If you are a white woman who feels a little tentative to speak out or take action on the movement to confront racial injustice right now, you should know this: You are not alone.
“There is a massive sense of fear and resistance in this moment that white people are feeling that is rooted in a lack of understanding,” says Dr. Tiffany Jana, Conferences for Women speaker and diversity and inclusion expert.
Overcoming this—and becoming part of the solution at this critical time—does not lend itself to quick, easy fixes. There is much unlearning and new learning to be done, and much courage and generosity to be tapped.
But there is also a clear three-step framework that Jana offers as a way to become, as they say, “a tool and not a weapon” in confronting racial injustice. Jana is founder of TMI Consulting Inc. and co-author of the 2020 book, Subtle Acts of Exclusion.
1. Invest time in your own education—and know that, in itself, is a big deal.
In any kind of showing up for other people, you are either going to be the tool or the weapon,” says Jana. “An undereducated or malinformed person is going to be a weapon moving through the world causing harm in this moment. An introspective, well-informed person will be able to serve as a tool also known as ally, accomplice or co-conspirator.”
That’s why the best first step is to take a good look at yourself and advance your own understanding, Jana says. “Embracing your own education is a big freaking deal, particularly if you are a woman and there is a good likelihood that you are raising children or raising a spouse or taking care of business,” they said.
“If you are doing it right you are spending hours upon hours internalizing,” they added. “What happens when you take this kind of information in is it disturbs your equilibrium and that is not small. I don’t want anyone thinking that reading and introspecting now is something small.”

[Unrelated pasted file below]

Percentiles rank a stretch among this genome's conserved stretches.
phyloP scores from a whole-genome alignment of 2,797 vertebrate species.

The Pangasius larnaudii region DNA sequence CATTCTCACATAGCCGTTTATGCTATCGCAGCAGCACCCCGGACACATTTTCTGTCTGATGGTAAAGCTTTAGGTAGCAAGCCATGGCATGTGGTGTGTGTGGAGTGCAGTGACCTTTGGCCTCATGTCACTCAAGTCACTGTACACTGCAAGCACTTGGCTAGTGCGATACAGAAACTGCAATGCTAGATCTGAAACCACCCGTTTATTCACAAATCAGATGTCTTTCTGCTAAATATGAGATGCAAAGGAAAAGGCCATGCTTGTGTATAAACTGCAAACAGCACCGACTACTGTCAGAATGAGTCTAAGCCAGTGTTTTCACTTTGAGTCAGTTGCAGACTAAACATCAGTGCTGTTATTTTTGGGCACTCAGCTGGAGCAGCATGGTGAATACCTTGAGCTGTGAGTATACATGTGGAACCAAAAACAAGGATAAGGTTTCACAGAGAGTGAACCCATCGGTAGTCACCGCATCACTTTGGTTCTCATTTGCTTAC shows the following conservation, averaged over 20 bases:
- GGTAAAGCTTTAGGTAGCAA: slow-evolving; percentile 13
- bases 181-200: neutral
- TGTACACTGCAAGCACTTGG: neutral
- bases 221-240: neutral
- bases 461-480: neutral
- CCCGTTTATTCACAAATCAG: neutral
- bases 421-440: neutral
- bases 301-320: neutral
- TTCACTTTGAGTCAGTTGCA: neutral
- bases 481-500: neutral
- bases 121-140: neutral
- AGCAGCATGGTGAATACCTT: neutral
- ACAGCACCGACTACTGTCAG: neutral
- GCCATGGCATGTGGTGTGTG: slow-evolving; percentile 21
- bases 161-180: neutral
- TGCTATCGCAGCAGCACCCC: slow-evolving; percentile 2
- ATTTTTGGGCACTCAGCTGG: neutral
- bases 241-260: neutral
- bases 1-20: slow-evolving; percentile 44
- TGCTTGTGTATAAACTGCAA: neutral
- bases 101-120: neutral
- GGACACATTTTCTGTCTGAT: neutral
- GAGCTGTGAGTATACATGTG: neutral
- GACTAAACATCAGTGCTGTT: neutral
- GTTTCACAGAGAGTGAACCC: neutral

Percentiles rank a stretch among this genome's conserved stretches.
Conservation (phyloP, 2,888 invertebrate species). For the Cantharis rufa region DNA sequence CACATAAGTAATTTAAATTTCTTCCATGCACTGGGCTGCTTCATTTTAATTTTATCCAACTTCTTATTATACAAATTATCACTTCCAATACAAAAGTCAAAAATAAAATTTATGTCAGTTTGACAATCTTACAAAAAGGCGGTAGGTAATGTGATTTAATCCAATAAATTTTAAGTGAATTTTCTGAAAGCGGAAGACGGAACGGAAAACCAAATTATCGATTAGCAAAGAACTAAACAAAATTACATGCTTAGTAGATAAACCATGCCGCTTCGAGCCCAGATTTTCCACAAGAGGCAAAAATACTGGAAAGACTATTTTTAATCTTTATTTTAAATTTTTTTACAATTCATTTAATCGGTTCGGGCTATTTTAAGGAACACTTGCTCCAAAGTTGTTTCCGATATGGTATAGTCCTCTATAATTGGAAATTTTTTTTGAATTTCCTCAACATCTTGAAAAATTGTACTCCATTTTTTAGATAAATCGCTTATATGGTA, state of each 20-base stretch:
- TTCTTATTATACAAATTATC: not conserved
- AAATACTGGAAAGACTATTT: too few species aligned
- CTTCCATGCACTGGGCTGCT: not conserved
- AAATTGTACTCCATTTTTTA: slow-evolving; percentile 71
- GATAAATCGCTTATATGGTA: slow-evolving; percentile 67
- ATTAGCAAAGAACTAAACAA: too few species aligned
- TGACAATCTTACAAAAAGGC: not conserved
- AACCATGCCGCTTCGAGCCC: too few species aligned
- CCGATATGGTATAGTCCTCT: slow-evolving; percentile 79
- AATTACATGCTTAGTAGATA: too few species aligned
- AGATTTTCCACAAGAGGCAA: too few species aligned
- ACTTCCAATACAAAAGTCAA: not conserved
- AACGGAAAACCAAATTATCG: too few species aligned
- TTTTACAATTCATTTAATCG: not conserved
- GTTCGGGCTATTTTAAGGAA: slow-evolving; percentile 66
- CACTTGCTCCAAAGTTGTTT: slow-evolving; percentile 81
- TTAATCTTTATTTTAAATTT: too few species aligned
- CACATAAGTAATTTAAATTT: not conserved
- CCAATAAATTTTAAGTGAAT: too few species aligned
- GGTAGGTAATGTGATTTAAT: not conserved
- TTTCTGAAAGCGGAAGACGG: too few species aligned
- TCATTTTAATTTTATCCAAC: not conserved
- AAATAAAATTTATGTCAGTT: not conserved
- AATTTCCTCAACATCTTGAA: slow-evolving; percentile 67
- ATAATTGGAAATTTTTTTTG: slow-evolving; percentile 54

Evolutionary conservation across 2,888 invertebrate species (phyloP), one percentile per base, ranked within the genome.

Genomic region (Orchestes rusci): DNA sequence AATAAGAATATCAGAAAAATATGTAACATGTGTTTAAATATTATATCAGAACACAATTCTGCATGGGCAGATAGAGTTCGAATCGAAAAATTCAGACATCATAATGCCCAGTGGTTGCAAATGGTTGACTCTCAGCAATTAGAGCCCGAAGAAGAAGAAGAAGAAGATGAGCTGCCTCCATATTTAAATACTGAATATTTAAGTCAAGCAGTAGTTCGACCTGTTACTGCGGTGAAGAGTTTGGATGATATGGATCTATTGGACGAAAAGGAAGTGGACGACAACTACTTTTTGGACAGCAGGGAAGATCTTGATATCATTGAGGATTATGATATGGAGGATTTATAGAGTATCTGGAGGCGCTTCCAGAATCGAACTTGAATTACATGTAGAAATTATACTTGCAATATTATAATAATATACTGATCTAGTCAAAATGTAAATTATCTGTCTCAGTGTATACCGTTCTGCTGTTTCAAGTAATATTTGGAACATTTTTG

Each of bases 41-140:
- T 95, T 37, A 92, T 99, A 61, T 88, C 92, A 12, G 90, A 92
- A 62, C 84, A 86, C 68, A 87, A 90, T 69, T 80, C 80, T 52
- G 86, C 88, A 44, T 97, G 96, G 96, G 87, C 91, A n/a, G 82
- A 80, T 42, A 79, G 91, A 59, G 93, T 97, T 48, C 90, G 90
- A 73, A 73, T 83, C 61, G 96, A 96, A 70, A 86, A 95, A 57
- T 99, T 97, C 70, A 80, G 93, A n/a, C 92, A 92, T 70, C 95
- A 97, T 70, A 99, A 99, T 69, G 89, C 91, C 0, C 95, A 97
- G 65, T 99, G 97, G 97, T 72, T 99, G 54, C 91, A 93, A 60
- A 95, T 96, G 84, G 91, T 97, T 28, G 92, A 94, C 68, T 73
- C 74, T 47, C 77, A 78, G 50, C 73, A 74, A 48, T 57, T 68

Jana also advises: Be sure to read a mix of Black and white voices, adding that—while it is clearly important to learn directly from Black voices—there is also something sacred about hearing from people like you about their journey in becoming more inclusive.
Two black authors Jana recommends:
- Ibram X Kendi, author of the book, How to Be an Antiracist
Two white authors Jana recommends:
- Jenna Arnold, author of the new book, Raising Our Hands: How White Women Can Stop Avoiding Hard Conversations, Start Accepting Responsibility, and Find Our Place on the New Frontlines
For a roundup of Black voices on race, visit the Conference for Women’s new Resource Center for Confronting Racial Injustice.
2. Reach out to other white people—in a spirit of “each one teach one.”
“We don’t need you on Day One to reach out to Black people; you need to reach out to white people. Bring a sister up with you. Make your reading into a book club so you have accountability. Talk about a chapter a week. Then you have people you can have conversation with. You don’t have to sit in your discomfort alone,” says Jana.
“The wonderful thing about the nature of diversity is even if you are of the same race, you still experience things a little differently; and one white sister might be further in the journey and able to unpack something you haven’t looked at yet,” they added.
3. Hold each other accountable.
“Before, it was typically people of color who had to hold the system accountable, and we were often yelling in the wind,” says Jana. “Now what we want to see from our white allies is once you’ve done that education, bounced things off your girlfriends, worked together to become more culturally fluent—stand up and use your newly informed and empowered voice to make sure you are calling out racial injustice when you see it.”
It is also important, they added, to pro-actively support Black people in service of cultivating greater equity in the workplace and society. Some specific ways Jana suggests you can do this:
Finally, do not stop.
“My invitation to everyone who is emerging in this moment and waking up to the reality and intensity and the atrocity of racial violence,” Jana says, is this: “I beg that you don’t give up. Do not stop until we have eliminated the fallacy of the hierarchy of human value—because if we stop and settle for something less, we are denying ourselves, our children and grandchildren the beautiful future we can absolutely guarantee if we do this work now.”
Learn more at the Conferences for Women’s new Resource Center for Confronting Racial Injustice.
Also, new this month: